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A Brief History...


A Brief History of EngSoc

The idea to for the CSES to run a linux machine had been around for quite a long time. The idea first came to Alex deVries while working for the Office of the Dean of Engineering in the summer of 1993. At that time, he was looking for ways to put the CSES exam library in an electronic format. At that point, the WWW was just beginning, so the chosen method was to be a gopher site. Alas, there was too much else to do (like creating what is now the TAZ Novell NetWare server), and this project was put aside.

In the summer of 1994, Vanier Kethireddy was starting work on what was the Aurora project. The idea was this: to create a Linux machine to enable users to learn a little bit more about Unix. That same summer, plans were announced to offer CHAT accounts to every undergraduate student. At the time, the plans were to put what is now the CHAT menus on top of a unix shell, so that users could access the shell if they needed to. By the time that deVries heard that the unix shell access had been scrapped, there was not enough time to enlarge Aurora to accomodate all the engineering students and give them shell access.

In early March of 1995, because of the massive number of complaints the CHAT system was generating, deVries proposed on various Carleton newsgroups the creation of a Linux system that would have a very specific mandate: to properly represent the CSES electronically, and to have the goal of eventually offering a UNIX account to every engineering student. The response was overwhelming, and there were soon more than 20 volunteers helping us with this project.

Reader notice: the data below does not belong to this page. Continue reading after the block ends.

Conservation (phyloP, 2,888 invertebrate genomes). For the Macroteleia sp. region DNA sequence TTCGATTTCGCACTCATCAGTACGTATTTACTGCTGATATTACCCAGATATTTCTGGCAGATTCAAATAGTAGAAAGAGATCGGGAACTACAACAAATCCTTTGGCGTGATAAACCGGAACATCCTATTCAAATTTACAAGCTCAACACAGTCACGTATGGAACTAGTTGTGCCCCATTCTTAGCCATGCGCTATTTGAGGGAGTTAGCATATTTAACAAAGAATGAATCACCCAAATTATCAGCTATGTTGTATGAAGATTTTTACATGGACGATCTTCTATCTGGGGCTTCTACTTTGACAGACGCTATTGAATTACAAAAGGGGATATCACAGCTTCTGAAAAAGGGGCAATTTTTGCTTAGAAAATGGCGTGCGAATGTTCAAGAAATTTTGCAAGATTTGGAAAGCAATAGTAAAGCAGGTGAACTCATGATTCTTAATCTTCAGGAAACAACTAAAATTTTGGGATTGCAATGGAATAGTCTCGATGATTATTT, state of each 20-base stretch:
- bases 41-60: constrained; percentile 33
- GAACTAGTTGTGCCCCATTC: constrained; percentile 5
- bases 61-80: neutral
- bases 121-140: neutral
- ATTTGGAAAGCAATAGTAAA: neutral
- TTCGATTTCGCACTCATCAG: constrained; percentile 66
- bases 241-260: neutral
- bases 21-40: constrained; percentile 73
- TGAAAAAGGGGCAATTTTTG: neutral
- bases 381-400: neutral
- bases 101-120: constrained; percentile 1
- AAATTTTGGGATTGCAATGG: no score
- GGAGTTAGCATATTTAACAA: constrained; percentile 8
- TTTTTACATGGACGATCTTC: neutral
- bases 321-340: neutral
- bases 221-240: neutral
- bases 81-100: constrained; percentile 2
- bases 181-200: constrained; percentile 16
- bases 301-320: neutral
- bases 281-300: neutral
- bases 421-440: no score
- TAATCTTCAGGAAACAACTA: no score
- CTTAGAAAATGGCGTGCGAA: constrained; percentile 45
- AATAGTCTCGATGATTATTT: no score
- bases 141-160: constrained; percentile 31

On June 20th, the results of an elected Board of Governors were presented. The first BOG consisted of James Carriere, James Chow, Alex deVries and Joshua Lamorie.

In late June, the Engsoc project received a donation from the Faculty of Engineering. The 16MB SIMM donated, which was quite large at the time, was to be used to launch a second machine, auk.carleton.ca. Also, discussion with the Library had begun with respect to a possible donation of their Pyramid MIS machines.

In September of 1995, EngSoc bought a Pentium 90 with 48MB of memory and a 3GB disk. This machine was called Lager. It was funded completely by CUESEF donations.

By December of 1995, EngSoc had 500 users.

There is an early picture of the EngSoc office here.


This document was originally written by Alex deVries and modified by Matt McParland.